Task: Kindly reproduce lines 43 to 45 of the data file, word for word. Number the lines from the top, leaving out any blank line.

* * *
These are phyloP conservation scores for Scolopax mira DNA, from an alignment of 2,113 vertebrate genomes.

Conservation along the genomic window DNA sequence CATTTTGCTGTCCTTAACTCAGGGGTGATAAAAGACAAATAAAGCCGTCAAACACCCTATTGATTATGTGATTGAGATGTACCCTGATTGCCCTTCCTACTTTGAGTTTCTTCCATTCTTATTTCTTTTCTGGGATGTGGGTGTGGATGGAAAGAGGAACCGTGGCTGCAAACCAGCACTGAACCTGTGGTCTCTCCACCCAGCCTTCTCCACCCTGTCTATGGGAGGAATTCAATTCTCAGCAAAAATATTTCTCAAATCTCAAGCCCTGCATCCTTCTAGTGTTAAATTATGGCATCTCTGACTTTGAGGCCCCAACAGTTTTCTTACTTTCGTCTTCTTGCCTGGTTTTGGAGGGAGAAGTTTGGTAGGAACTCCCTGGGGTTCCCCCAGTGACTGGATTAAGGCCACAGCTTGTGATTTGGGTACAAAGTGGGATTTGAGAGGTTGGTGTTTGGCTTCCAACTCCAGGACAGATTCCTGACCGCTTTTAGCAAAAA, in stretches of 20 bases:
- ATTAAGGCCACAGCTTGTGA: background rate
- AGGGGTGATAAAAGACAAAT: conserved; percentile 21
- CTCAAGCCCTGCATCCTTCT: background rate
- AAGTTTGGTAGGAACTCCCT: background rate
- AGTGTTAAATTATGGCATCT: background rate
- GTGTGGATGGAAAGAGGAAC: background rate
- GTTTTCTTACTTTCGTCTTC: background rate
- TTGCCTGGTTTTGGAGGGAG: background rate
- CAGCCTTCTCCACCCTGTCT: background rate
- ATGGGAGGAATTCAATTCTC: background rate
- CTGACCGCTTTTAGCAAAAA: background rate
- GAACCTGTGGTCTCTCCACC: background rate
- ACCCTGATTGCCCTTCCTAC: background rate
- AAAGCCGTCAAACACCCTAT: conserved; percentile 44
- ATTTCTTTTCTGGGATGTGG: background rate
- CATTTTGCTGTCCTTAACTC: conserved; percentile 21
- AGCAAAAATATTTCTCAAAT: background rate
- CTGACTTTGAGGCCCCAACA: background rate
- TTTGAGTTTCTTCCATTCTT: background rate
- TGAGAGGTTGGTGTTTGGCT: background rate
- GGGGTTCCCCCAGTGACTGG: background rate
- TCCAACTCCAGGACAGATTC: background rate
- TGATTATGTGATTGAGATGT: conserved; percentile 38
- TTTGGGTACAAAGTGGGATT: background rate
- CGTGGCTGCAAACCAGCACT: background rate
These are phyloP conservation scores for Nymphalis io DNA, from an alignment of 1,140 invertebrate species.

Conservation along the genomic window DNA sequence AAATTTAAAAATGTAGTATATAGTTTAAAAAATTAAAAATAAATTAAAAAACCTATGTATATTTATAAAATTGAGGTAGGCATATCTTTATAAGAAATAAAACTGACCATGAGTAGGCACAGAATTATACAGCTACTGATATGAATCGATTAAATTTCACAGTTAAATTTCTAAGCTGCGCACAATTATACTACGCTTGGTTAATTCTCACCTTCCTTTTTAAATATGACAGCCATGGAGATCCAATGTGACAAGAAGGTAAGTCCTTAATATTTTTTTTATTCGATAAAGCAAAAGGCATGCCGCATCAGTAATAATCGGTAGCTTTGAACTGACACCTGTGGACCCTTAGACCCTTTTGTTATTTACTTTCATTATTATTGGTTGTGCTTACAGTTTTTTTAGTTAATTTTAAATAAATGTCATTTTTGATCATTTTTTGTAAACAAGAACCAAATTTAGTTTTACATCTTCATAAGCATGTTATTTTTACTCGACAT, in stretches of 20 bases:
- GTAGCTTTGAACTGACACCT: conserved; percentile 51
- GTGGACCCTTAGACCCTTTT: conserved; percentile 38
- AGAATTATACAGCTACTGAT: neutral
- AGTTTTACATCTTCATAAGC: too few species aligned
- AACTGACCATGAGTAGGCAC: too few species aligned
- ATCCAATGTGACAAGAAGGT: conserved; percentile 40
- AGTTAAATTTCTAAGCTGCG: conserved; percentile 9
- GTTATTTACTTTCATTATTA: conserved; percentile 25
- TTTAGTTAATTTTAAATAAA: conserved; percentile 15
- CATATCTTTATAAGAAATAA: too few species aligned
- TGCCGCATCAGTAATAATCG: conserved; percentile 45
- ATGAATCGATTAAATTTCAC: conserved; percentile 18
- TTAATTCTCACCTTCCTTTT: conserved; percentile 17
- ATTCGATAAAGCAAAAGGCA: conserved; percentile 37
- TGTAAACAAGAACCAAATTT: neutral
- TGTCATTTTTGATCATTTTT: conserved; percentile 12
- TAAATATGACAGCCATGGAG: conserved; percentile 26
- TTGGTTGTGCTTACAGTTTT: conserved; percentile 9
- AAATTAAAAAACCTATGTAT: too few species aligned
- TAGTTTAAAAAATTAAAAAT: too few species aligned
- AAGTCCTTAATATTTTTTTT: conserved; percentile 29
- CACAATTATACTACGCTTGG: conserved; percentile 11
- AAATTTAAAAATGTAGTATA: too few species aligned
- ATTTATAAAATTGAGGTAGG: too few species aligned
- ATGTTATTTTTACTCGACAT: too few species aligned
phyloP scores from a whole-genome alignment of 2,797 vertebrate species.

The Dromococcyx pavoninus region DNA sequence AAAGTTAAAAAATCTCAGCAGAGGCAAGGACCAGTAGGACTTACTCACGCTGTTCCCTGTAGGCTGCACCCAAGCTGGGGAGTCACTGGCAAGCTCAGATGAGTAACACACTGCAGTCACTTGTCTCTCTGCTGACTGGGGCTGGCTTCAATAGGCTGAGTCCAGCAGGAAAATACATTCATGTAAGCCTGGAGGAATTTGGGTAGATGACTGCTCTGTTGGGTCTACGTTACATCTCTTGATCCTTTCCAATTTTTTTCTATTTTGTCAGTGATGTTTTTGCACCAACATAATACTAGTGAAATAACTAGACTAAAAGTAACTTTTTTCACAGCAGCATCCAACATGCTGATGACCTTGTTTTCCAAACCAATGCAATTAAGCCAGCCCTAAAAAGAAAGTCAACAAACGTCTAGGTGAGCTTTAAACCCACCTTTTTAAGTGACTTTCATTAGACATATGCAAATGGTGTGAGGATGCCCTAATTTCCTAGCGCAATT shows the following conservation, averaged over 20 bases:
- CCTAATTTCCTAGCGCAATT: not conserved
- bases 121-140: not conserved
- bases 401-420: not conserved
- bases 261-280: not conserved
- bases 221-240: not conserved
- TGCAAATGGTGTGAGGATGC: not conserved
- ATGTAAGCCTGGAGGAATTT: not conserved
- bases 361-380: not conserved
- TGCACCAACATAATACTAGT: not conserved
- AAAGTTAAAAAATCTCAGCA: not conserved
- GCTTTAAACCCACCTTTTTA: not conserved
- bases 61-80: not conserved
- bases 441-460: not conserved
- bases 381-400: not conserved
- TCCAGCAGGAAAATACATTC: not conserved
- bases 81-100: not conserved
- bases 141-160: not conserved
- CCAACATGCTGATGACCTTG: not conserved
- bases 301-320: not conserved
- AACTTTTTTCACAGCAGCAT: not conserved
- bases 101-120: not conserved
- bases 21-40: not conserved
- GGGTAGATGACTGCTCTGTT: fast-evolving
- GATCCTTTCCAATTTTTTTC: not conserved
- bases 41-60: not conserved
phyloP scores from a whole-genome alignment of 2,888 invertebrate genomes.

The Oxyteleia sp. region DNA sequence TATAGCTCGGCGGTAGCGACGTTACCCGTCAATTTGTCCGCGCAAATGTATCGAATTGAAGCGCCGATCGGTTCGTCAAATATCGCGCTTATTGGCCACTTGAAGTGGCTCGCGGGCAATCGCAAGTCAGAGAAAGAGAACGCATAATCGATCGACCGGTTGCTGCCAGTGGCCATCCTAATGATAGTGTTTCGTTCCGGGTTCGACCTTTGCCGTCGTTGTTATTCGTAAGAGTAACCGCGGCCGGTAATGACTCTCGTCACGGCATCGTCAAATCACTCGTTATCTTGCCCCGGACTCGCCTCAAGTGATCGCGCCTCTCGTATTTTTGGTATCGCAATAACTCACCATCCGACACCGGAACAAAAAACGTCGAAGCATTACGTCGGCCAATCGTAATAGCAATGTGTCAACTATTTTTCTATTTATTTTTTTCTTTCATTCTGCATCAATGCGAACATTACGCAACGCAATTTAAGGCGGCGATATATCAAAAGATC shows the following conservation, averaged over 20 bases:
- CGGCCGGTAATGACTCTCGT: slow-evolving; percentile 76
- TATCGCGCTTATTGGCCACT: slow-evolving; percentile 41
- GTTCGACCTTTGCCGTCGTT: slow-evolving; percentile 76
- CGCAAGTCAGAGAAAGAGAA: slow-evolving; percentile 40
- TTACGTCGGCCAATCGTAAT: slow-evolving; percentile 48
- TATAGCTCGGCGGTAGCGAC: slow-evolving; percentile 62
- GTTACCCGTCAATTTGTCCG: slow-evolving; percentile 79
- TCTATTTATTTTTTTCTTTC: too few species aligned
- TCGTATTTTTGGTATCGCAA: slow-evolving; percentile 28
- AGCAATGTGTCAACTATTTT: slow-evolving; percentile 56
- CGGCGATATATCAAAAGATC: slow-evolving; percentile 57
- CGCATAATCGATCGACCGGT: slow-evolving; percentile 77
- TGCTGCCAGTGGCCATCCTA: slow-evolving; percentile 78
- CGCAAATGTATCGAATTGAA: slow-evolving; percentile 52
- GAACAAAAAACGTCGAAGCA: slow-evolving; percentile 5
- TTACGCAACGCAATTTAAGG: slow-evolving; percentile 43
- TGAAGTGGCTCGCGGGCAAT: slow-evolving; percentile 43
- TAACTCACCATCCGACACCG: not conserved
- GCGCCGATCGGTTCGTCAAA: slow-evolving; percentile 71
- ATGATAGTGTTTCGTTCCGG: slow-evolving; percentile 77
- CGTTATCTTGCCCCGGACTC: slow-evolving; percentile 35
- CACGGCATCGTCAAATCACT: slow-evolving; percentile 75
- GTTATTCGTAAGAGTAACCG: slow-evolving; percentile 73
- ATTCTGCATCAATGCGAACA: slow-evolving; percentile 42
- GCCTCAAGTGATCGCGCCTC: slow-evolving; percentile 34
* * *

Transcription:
- ATTCGATAAAGCAAAAGGCA: conserved; percentile 37
- TGTAAACAAGAACCAAATTT: neutral
- TGTCATTTTTGATCATTTTT: conserved; percentile 12